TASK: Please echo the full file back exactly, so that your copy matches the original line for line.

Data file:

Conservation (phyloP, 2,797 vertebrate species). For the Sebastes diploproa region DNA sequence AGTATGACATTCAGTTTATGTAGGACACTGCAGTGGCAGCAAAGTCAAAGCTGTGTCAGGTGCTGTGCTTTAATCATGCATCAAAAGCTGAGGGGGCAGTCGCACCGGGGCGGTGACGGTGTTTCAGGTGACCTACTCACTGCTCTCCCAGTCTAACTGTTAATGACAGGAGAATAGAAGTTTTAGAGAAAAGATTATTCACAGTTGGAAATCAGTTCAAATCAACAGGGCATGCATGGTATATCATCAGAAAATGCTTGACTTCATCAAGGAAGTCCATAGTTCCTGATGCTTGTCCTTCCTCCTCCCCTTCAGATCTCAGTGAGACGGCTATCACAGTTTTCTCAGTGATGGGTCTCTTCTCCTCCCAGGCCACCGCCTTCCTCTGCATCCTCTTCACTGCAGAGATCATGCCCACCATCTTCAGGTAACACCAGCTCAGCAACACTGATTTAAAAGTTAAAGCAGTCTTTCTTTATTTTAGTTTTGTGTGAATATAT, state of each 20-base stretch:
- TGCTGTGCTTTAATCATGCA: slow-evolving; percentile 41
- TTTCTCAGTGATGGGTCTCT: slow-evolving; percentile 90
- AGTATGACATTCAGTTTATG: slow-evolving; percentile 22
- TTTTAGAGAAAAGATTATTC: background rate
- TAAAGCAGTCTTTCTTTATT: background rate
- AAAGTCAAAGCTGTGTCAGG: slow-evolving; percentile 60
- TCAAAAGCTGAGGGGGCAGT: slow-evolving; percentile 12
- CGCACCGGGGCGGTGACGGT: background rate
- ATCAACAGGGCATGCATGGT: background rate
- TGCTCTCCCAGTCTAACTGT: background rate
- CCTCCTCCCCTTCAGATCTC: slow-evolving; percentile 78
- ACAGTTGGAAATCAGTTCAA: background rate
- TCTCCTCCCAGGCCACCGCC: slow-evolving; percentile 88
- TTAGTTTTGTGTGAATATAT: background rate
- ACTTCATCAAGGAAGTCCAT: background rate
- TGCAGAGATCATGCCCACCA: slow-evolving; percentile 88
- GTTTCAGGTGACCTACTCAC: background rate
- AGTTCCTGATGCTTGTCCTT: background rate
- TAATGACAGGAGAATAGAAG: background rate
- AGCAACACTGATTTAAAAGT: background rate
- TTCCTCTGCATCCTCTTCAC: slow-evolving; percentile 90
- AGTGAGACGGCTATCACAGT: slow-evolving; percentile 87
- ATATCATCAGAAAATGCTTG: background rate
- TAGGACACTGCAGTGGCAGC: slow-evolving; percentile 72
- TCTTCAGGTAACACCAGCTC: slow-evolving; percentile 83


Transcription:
Conservation (phyloP, 2,797 vertebrate species). For the Sebastes diploproa region DNA sequence AGTATGACATTCAGTTTATGTAGGACACTGCAGTGGCAGCAAAGTCAAAGCTGTGTCAGGTGCTGTGCTTTAATCATGCATCAAAAGCTGAGGGGGCAGTCGCACCGGGGCGGTGACGGTGTTTCAGGTGACCTACTCACTGCTCTCCCAGTCTAACTGTTAATGACAGGAGAATAGAAGTTTTAGAGAAAAGATTATTCACAGTTGGAAATCAGTTCAAATCAACAGGGCATGCATGGTATATCATCAGAAAATGCTTGACTTCATCAAGGAAGTCCATAGTTCCTGATGCTTGTCCTTCCTCCTCCCCTTCAGATCTCAGTGAGACGGCTATCACAGTTTTCTCAGTGATGGGTCTCTTCTCCTCCCAGGCCACCGCCTTCCTCTGCATCCTCTTCACTGCAGAGATCATGCCCACCATCTTCAGGTAACACCAGCTCAGCAACACTGATTTAAAAGTTAAAGCAGTCTTTCTTTATTTTAGTTTTGTGTGAATATAT, state of each 20-base stretch:
- TGCTGTGCTTTAATCATGCA: slow-evolving; percentile 41
- TTTCTCAGTGATGGGTCTCT: slow-evolving; percentile 90
- AGTATGACATTCAGTTTATG: slow-evolving; percentile 22
- TTTTAGAGAAAAGATTATTC: background rate
- TAAAGCAGTCTTTCTTTATT: background rate
- AAAGTCAAAGCTGTGTCAGG: slow-evolving; percentile 60
- TCAAAAGCTGAGGGGGCAGT: slow-evolving; percentile 12
- CGCACCGGGGCGGTGACGGT: background rate
- ATCAACAGGGCATGCATGGT: background rate
- TGCTCTCCCAGTCTAACTGT: background rate
- CCTCCTCCCCTTCAGATCTC: slow-evolving; percentile 78
- ACAGTTGGAAATCAGTTCAA: background rate
- TCTCCTCCCAGGCCACCGCC: slow-evolving; percentile 88
- TTAGTTTTGTGTGAATATAT: background rate
- ACTTCATCAAGGAAGTCCAT: background rate
- TGCAGAGATCATGCCCACCA: slow-evolving; percentile 88
- GTTTCAGGTGACCTACTCAC: background rate
- AGTTCCTGATGCTTGTCCTT: background rate
- TAATGACAGGAGAATAGAAG: background rate
- AGCAACACTGATTTAAAAGT: background rate
- TTCCTCTGCATCCTCTTCAC: slow-evolving; percentile 90
- AGTGAGACGGCTATCACAGT: slow-evolving; percentile 87
- ATATCATCAGAAAATGCTTG: background rate
- TAGGACACTGCAGTGGCAGC: slow-evolving; percentile 72
- TCTTCAGGTAACACCAGCTC: slow-evolving; percentile 83